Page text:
When I first started writing, it was strictly for pleasure. I didn't know that anyone would ever read my book, so I didn't really stress over word choice, or plot pacing. When Siren Publishing picked up my work, no one was more shocked than I was.
This was when the rude awakening hit. Writing strictly for pleasure was over. What I enjoyed doing to unwind, what helped me relieve stress by escaping to another world was no longer just a hobby. It was a job.
Like any job, it's important to take stock every so often and figure out whether it's really a thing that you want to be doing. All over social media, I've been talking to other people doing much the same thing as I've been for the past few days. Taking stock.
Some have decided that writing is no longer financially feasible. Believe me, making shitty money and putting your guts on the page time and time again can be really discouraging. I've gotten many a royalty check that left me saying, "Oh. Good. I guess I can swing through the drive thru now!"
What I would say to anyone who has doubts (and what I remind myself when *I* have doubts) about this whole writing thing is this. We spend a finite amount of time in the universe and I don't intend to miss any chance I'm given to make my mark on it.
1) Increase my back catalog.
2) Increase reviews from major blogs
3) Increase sales (duh!)
4) Try other publishers out.
Awesomely enough, I managed to nab a Readers' Choice Award for Best Shifter Book of 2015 from Evernight Publishing. Bite Me was an Editor's Choice. Several of my books were top picks across multiple review sites, and I managed a few bestsellers with Amazon. I wasn't really aiming for those things as a specific goal, but they were definitely good for my tortured artist soul. ;)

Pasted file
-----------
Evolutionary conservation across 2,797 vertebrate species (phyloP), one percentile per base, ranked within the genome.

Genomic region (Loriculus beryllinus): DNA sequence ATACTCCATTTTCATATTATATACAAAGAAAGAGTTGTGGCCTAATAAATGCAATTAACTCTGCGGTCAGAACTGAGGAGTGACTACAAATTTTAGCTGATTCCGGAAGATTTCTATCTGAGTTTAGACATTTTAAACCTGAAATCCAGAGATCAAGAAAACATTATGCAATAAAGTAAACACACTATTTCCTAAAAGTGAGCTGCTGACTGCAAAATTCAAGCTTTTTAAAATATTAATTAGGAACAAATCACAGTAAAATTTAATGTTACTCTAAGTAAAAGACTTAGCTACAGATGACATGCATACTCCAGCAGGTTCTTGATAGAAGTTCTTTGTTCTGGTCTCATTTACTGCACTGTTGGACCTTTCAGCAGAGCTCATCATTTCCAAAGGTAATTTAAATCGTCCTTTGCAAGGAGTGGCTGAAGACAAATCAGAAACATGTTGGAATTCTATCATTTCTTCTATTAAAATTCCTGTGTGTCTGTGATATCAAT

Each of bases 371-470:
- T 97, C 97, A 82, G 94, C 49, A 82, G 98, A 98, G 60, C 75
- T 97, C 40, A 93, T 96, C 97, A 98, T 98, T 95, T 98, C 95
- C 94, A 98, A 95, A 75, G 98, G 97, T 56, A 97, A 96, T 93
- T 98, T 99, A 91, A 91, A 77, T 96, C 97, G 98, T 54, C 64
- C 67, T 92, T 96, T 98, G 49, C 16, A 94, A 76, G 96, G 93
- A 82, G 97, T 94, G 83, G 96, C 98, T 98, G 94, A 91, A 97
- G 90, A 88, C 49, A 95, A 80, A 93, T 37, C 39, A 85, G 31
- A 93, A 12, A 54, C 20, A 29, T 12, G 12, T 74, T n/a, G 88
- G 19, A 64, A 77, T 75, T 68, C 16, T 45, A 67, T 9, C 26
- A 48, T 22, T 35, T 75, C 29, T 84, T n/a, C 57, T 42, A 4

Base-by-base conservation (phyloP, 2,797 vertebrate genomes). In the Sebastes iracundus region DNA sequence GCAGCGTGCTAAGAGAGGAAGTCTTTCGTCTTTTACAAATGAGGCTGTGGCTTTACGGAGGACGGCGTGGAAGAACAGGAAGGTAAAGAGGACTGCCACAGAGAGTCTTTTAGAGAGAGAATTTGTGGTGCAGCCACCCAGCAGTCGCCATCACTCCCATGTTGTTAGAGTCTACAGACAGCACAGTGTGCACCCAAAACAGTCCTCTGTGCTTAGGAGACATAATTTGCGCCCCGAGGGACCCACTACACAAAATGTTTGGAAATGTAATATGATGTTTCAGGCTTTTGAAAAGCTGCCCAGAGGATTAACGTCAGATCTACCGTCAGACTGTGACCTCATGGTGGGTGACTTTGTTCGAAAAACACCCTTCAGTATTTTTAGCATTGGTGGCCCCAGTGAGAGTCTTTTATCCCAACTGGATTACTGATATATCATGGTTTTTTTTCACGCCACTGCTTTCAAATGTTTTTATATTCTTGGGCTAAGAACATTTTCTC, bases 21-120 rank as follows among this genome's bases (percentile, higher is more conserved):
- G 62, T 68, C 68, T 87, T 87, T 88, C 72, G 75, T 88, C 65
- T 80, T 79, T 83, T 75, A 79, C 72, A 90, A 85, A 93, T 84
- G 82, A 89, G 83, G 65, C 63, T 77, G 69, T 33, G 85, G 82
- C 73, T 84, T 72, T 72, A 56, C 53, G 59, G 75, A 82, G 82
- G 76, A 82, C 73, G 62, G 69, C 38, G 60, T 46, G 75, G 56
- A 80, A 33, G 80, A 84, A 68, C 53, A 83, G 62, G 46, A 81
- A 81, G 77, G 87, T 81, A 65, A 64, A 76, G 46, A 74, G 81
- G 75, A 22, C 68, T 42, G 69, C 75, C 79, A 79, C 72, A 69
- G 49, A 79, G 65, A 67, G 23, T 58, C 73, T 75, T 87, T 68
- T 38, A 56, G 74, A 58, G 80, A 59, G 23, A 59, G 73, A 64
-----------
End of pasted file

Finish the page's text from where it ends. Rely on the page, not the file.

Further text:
On the down side, I spent a ton of time and effort on promo. There is a quicker, better way of doing things, and I'm going to find it, dammit. I didn't write as much as I would have liked, even though I put out several (seven) books.
What's on the horizon for 2016?
1) Quality vs. Quantity (shooting for six books to publisher this year, plus the smaller projects I'll self pub)
2) Keeping reviews and sales on an upswing
3) Self publish a few short stories
4) Manage time more efficiently
In closing, here's a little snippet of The Truth Laid Bare, the second in my The Forsaken Few series:
By the time she got it together again, she was clinging to him, her tears running down his chest. He considered himself a direct man. Maybe a little blunt, but never cruel. The way that he’d callously broken the news to her didn’t sit well with him. He still wasn't sure what her motive was for being here, but, unless she put on one hell of a performance, then he probably had some things to atone for.
“I'm sorry. Jesus, I don't even know your name,” she said, hopping up from the glider to stand nervously. She wrapped her arms tightly around her body, her fragile frame almost shaking.
“Ty. Ty Flynn.”
“Listen,” he said, gruffly. “Come inside and we'll talk. I had a late night and need some fucking coffee.”
She hesitated for a moment, roll of toilet paper in hand, and then followed him through the front door. She looked around, obviously taking in the room around her. “Not that I don't appreciate the whole naked lumbersexual vibe you're giving off here, but could you maybe put some pants on?”
He snorted, cracking his first smile of the day. “Lumbersexual? I’m not even gonna ask. But, yeah, lemme go find some pants. Make yourself at home.”